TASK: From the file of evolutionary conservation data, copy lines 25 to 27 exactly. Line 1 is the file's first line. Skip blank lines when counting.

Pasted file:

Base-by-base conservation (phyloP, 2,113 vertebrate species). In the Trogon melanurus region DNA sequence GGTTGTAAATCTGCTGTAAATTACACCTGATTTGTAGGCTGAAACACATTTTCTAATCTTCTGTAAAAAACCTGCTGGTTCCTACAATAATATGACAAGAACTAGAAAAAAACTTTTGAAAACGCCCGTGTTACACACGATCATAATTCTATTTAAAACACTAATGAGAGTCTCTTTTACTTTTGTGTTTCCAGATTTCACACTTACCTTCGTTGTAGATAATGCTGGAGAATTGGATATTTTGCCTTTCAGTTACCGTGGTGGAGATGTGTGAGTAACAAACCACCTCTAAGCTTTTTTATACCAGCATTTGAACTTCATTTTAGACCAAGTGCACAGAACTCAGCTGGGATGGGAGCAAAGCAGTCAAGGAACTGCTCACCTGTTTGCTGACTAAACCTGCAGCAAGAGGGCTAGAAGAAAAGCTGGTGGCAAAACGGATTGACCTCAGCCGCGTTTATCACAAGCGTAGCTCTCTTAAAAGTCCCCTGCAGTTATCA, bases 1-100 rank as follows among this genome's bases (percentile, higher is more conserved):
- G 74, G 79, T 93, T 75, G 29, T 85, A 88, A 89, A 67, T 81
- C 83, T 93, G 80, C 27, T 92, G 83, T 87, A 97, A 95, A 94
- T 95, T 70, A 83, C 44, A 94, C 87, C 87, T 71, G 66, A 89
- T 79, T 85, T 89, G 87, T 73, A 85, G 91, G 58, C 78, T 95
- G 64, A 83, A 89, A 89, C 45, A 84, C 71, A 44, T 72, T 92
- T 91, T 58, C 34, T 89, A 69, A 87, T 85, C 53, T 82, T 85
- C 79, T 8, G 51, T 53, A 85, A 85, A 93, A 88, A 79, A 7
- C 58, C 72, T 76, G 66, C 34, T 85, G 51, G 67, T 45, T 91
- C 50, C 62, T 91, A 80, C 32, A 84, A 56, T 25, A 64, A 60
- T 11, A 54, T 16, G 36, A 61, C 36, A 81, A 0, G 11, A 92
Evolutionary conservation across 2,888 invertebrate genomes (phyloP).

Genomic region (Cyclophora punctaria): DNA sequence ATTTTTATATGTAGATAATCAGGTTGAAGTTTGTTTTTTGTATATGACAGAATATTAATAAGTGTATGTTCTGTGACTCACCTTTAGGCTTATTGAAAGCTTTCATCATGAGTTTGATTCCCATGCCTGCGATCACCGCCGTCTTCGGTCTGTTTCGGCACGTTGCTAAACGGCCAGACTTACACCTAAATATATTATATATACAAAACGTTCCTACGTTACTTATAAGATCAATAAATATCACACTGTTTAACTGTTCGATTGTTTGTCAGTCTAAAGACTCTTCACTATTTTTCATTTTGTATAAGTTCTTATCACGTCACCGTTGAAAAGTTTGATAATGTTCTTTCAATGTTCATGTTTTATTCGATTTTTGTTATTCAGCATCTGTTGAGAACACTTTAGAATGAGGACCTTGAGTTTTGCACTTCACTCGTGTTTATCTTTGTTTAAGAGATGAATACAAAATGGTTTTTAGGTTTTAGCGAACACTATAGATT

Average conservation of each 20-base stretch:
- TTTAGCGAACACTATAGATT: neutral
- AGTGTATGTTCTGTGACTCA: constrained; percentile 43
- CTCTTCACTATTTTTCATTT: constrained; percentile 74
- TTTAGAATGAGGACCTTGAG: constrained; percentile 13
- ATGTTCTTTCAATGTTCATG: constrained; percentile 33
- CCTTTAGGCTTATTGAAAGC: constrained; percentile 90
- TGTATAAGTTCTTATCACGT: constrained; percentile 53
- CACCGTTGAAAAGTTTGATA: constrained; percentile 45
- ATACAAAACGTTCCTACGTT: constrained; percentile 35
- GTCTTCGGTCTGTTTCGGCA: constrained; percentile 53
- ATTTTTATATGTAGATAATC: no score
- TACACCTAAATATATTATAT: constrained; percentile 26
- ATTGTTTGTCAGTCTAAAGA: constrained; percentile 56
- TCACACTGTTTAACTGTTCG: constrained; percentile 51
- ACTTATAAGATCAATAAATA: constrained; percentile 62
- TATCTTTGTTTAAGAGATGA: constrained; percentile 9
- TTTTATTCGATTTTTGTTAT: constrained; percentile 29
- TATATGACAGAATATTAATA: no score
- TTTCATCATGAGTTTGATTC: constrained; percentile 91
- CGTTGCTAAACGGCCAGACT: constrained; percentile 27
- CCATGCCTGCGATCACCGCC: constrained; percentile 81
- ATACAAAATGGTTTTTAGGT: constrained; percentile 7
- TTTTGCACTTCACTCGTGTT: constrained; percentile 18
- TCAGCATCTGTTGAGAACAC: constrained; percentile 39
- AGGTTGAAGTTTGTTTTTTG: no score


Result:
- ATTTTTATATGTAGATAATC: no score
- TACACCTAAATATATTATAT: constrained; percentile 26
- ATTGTTTGTCAGTCTAAAGA: constrained; percentile 56